Presentation on theme: "Introduction to interviewing skills workshop Presented by Date."— Presentation transcript:
Introduction to interviewing skills workshop Presented by Date
Aims and objectives Aim: To explore the nature and features of interviews Objectives: by the end of the session participants will be able to State what distinguishes an interview from other forms of communication List the main stages of an interview Identify the main skills involved in interviewing Interview colleagues using three main interviewing skills
Introductions Find a partner- ideally someone you do not know very well You are going to interview each other finding out the following: Name Job role Experience with interviewing One piece of extra personal information You have three minutes for each interview. You will each introduce the other to the group.
Trust Definition: A willingness to ascribe good intentions to and have confidence in the words and actions of other people. Cook & Wall (1980) Characteristics: Uncertainty – a leap of faith Risk – vulnerability, it may go wrong Perception – based on our perception of trustworthiness Caproni (2005)
What is an interview? A formal meeting / exchange which has: An implicit / explicit contract A serious purpose A two way exchange Some agreed outcomes
Stages of an interview? Beginning – building a working alliance 1. Create a friendly, encouraging atmosphere - building rapport 2. Establishing the broad purpose - contracting Middle – exploring potential and identifying options 3. Gather information and question interviewee 4. Identify the interviewees needs End – identifying goals and follow through 5. Give information to the client 6. Summarise progress made during the interview 7. Clarify the next steps Adapted from Bimrose, Barnes, Hughes & Orton, (2004) and Bedford (1982)
Beginning the interview Rapport: Empathetic understanding Acceptance - unconditional positive regard Genuine - congruence Rogers, C. R. (1967)
Body language Non verbal communication: Facial expressions Eye contact Body posture Arms and legs relaxed Non-verbal sounds – Mmm Gestures Nods Keeping still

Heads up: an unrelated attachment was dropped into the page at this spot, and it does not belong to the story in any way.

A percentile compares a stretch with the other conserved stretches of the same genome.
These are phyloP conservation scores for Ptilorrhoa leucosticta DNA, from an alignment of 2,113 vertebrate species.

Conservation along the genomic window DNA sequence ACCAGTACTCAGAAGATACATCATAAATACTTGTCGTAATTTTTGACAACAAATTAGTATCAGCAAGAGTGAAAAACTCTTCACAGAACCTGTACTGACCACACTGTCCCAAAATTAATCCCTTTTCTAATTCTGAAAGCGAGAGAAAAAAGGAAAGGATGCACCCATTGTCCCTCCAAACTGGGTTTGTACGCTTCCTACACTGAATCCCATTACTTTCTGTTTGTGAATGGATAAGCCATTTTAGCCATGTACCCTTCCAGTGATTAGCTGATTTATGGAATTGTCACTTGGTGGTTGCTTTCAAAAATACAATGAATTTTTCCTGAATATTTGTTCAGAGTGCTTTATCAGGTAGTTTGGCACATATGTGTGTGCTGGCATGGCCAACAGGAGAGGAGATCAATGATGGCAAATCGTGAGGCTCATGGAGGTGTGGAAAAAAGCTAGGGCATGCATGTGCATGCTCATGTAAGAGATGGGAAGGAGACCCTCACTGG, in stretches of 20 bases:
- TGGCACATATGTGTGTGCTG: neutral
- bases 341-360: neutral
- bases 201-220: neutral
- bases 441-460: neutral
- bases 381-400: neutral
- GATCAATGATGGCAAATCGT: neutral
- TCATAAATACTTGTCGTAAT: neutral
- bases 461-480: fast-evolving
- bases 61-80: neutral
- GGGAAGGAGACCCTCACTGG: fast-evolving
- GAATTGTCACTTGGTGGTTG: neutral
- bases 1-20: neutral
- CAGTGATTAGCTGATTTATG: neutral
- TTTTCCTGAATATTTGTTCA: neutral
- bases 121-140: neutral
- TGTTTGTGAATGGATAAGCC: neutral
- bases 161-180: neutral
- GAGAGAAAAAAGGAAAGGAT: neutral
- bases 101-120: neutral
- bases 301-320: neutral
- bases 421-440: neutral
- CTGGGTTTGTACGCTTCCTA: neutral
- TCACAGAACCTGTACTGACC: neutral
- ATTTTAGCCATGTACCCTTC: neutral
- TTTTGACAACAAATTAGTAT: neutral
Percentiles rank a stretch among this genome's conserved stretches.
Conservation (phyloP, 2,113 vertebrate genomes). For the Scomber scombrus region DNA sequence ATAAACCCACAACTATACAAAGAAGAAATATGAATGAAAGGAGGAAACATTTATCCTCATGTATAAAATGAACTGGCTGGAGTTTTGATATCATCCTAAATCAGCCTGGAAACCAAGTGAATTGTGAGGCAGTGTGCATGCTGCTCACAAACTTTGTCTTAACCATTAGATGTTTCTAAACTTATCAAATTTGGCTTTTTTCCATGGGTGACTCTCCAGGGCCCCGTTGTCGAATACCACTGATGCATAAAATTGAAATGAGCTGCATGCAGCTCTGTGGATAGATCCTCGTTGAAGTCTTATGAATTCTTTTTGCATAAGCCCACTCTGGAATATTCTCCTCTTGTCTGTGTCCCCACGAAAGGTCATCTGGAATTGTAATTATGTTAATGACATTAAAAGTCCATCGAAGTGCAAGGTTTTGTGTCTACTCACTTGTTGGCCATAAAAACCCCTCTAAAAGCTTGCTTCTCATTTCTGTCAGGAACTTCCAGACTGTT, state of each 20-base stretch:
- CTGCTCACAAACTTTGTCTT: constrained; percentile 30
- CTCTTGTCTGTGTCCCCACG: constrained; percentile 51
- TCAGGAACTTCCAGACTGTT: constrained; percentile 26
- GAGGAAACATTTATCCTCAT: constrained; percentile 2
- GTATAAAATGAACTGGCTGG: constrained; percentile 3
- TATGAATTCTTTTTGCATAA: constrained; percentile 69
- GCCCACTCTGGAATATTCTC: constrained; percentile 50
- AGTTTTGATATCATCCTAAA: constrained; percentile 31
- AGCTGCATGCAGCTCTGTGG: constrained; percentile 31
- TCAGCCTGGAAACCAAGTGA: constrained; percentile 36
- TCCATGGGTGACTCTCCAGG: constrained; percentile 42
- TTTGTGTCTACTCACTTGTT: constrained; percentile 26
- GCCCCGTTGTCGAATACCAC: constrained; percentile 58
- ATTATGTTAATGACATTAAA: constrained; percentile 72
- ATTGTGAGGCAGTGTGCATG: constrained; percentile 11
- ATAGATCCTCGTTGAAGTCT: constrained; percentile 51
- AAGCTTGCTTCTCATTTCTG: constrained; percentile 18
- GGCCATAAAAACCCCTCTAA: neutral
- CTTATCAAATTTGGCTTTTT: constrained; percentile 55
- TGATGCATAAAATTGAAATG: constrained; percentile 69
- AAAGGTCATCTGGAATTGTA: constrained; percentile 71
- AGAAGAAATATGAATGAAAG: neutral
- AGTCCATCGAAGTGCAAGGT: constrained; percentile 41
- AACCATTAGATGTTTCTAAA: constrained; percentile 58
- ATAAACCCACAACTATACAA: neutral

Contracting Contracting means agreeing with the interviewee the nature and scope of the discussion to take place. The interviewer and interviewee both need to be clear about the purpose of the interview and have realistic expectations. Contracts should cover: interviewees and interviewers agenda Time available Scope of interview Confidentiality issues Any other activities or support that may be required
Boundaries Interviewer competence Interviewer job role Purpose of interview Referral points
Interviewing skills Establishing rapport Contracting Active listening Empathy Questioning Probing Summarising Reflecting Agreeing next steps Challenging Target setting Managing time
Active listening Form groups of three: Interviewer, interviewee and observer. You will all play each role Interviewee to talk for 3-5 minutes. Interviewer to actively listen and feedback at end of sessions: content, emotions, and perceived motivation of interviewee. Observer to feedback signs of active listening. You have 15 minutes for the whole exercise.
Interviewing practice Working in same triads, with same roles practice a full interview. Interviewee: talk about an issue you would like to share or about a students issue - maintaining confidentiality. Interviewer: contract, explore the situation, question, probe, summarise and conclude the interview. Observer: note the skills shown by the interviewer and the interviewees responses prompted by these skills. Feedback your results.
Summary Objectives – What is an interview? What are the stages of an interview? What skills do you need to interview effectively? Learning – What have you learned personally about your interviewing practice and skills?
References Bimrose, J., Barnes, S., Hughes, D., & Orton, M. (2004) What is effective Guidance? Evidence from Longitudinal Case Studies in England, DfES/ Warwick Institute for Employment Research Bedford, T. (1982) Vocational Guidance Interviews Explored, London: Careers service Branch, Department of Employment Caproni, P. Management Skills for Everyday Life New Jersey: Pearson Education Cook, J. & Wall, T. (1980) New Work Attitude Measures of Trust, Organizational Commitment and Personal Need Nonfulfillment. Journal of Occupational Psychology, 53: 39-52 Rogers, C. R. (1967) On Becoming a Person: A Psychotherapists View of Psychotherapy, 2 nd ed., London: Constable and Company Ltd.